Competing in a Toastmasters contest can change the course of your life as a speaker. It can lead you to new heights of confidence and ability. It can also send you crashing and burning to an early demise before you even know what hit you. To help ensure the former vs. the latter, lets take a look at how you can control which road you travel, while handling all the bumps along the way.
|Photo Courtesy Joshua Pickering|
Crash and Burn
A. Flawed Format - Contest speeches are 5-7 minutes. When was the last time you heard a speaker speak in such a limited time frame? It creates an artificial need to cram as much drama, emotion, and excitement as possible in order to impress in a mere 450 seconds. It is a rare contest speech that would translate effectively to a non-Toastmaster audience as-is. I've said it before - contest speaking is Ice Dancing. You learn to do some cool things, but you're going to get knocked down when you join the Hockey team.
B. Unreal environment - At a contest, the entire event is geared to the contestant. The audience knows exactly what's happening, and are completely teed up for a series of speeches. What this means is the contestant starts with a stronger audience connection than a regular speaker would have. They still need to build on the existing connection, but it's much easier than walking into a room that is relatively cold. Toastmasters in general must remember the real world is a harsher environment. This is a case where TM's strength - a supportive environment - can be a weakness outside the organization.
C. Wrong focus - Too often, contests become about competition. I've been more than wrapped up in winning over the years. Speeches are often designed to match every bit of the judging criteria, but often miss the mark when it comes to giving the audiences a valuable experience. As long as contestants focus on their performance and winning a trophy, they are focusing on the wrong goal of speaking. Remember, if not for your audience, you wouldn't be needed.
D. Inaccurate measure - Contests often make their participants believe they are better than they are. They also can make contestants believe they are worse than they are. Winning a few contests does not translate into you being a fantastic speaker. It means you were judged by human beings with various biases to be a better speaker than those you spoke with on a specific day. It may mean you stayed in time when someone else did not. It may mean the judges know you better than the other contestants.
Conversely, losing a contest or two, or several, does not mean you aren't any good. Judging is subjective. Maybe you lost to an amazing speaker, and there were only a few points separating you on the ballot. Maybe your subject matter wasn't what the judges wanted to hear. Don't let a contest loss, or win, define you as a speaker.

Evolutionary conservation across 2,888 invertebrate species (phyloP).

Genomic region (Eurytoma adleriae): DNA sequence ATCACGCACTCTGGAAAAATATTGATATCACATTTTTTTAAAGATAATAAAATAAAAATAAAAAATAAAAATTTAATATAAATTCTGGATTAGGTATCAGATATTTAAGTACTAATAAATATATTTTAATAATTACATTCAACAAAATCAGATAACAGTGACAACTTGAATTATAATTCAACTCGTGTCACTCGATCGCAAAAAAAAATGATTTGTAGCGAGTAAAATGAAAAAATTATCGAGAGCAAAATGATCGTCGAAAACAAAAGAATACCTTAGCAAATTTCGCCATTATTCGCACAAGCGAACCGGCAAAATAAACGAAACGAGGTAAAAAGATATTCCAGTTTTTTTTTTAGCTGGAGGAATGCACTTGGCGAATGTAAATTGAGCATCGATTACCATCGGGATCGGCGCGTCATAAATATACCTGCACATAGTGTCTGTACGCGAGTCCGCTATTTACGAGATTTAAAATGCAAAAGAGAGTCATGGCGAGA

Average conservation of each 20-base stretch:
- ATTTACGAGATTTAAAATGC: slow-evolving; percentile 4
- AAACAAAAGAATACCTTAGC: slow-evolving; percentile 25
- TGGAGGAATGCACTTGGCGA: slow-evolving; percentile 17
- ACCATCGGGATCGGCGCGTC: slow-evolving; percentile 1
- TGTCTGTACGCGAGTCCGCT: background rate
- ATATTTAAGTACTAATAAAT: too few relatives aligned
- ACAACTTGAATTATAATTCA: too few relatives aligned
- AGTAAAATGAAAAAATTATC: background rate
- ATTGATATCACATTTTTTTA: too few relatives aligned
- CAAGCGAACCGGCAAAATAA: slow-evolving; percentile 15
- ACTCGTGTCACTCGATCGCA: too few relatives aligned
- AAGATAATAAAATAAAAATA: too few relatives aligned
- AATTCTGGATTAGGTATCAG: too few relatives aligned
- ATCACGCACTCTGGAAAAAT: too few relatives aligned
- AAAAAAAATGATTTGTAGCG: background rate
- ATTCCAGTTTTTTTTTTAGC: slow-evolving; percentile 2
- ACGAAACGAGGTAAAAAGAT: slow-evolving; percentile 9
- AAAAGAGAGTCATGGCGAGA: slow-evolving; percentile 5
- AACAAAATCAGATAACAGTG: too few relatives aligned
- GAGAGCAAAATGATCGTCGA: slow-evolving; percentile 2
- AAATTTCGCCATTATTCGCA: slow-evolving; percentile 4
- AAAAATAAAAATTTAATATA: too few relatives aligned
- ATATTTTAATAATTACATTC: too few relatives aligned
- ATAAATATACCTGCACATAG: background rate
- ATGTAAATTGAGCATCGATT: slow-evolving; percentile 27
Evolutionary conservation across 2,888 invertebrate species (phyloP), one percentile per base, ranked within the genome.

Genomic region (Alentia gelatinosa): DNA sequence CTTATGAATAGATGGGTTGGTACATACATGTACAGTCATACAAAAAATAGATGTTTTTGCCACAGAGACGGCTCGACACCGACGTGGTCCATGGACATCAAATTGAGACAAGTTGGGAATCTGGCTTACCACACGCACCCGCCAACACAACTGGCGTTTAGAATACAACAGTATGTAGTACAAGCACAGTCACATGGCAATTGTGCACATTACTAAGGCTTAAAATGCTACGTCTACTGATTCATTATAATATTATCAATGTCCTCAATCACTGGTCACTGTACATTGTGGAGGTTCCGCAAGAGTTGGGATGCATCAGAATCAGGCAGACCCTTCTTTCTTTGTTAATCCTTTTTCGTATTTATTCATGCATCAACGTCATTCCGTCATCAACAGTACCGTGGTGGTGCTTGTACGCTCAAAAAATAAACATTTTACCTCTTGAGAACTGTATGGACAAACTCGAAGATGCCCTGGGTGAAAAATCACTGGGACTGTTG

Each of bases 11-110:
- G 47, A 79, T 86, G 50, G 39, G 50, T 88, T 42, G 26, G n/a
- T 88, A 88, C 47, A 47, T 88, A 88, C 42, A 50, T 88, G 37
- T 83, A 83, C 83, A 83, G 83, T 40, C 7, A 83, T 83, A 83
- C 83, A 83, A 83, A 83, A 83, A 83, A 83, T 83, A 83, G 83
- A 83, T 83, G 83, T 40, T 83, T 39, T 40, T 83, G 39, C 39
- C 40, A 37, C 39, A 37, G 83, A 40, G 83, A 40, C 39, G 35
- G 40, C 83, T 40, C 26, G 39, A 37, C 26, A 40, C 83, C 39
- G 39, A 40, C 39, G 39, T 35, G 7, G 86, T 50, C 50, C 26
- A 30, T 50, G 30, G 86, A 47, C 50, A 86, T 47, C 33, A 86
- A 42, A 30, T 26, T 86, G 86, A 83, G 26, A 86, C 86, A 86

A. Writing - Many Toastmasters speeches are improvisational triage. We scribble a few notes at work, and hope to get through the speech at our club with a minimum of damage. Contests give us a chance to sit and write a speech - to spend more time crafting our message, particularly if we have a chance to give it multiple times up the contest ladder. Write the speech, step away for a day, and take a look again. You'll be amazed at the new ideas and brilliant ideas you'll have between point A and point B.
B. Feedback - Use your contest experience to get feedback from others. Send your speech out to other speakers you respect before you give it. Solicit evaluations after the contest. If you win, keep gathering feedback along the way, and watch how your speech, and speaking style, transforms along the way.
C. New Audience/Environment - Once you get past the club level, you have an opportunity to speak in front of new people in your District, and usually in a completely different (often larger) environment. Sure, you're comfortable in front of Bob and Barbara, who've watched you through your first year in Toastmasters, but what about John and Josie? Nothing like new people and a completely different type of room to get you out of your comfort zone. Different is good - and you can't help but grow once you're out of your tiny if comfortable POT (plain old Toastmaster) club.
D. Exposure - With new audiences come new relationships, and new opportunities. You don't have to win for somebody to decide to invite you to their club to speak, or speak at a District Conference, or even speak for a local company or service group. You just have to give the audience something of value, and be open to building bridges offstage as well as on.
E. Focus - What I have found most valuable in competing is the opportunity to really focus on yourself as a speaker. Every aspect, from writing to eye contact to gestures to audience connection to vocal variety to overcoming nervousness in a new atmosphere. While it's not the same a speaking in the 'real world', its a major step up from speaking in your regular club, if you allow it to be.
I love contests, and of course I've competed for years. I've suffered through more than one Crash and Burn Experience and enjoyed New Heights as well. If you decide to enter a contest this year, make sure your mind is right, your message centered on the audience, and your attitude open to education. Trophy or not, you'll end up a stronger speaker, and more prepared than ever to get in front of the real world where you'll be expected to do more than score points with the judges. You need to Speak...& Deliver!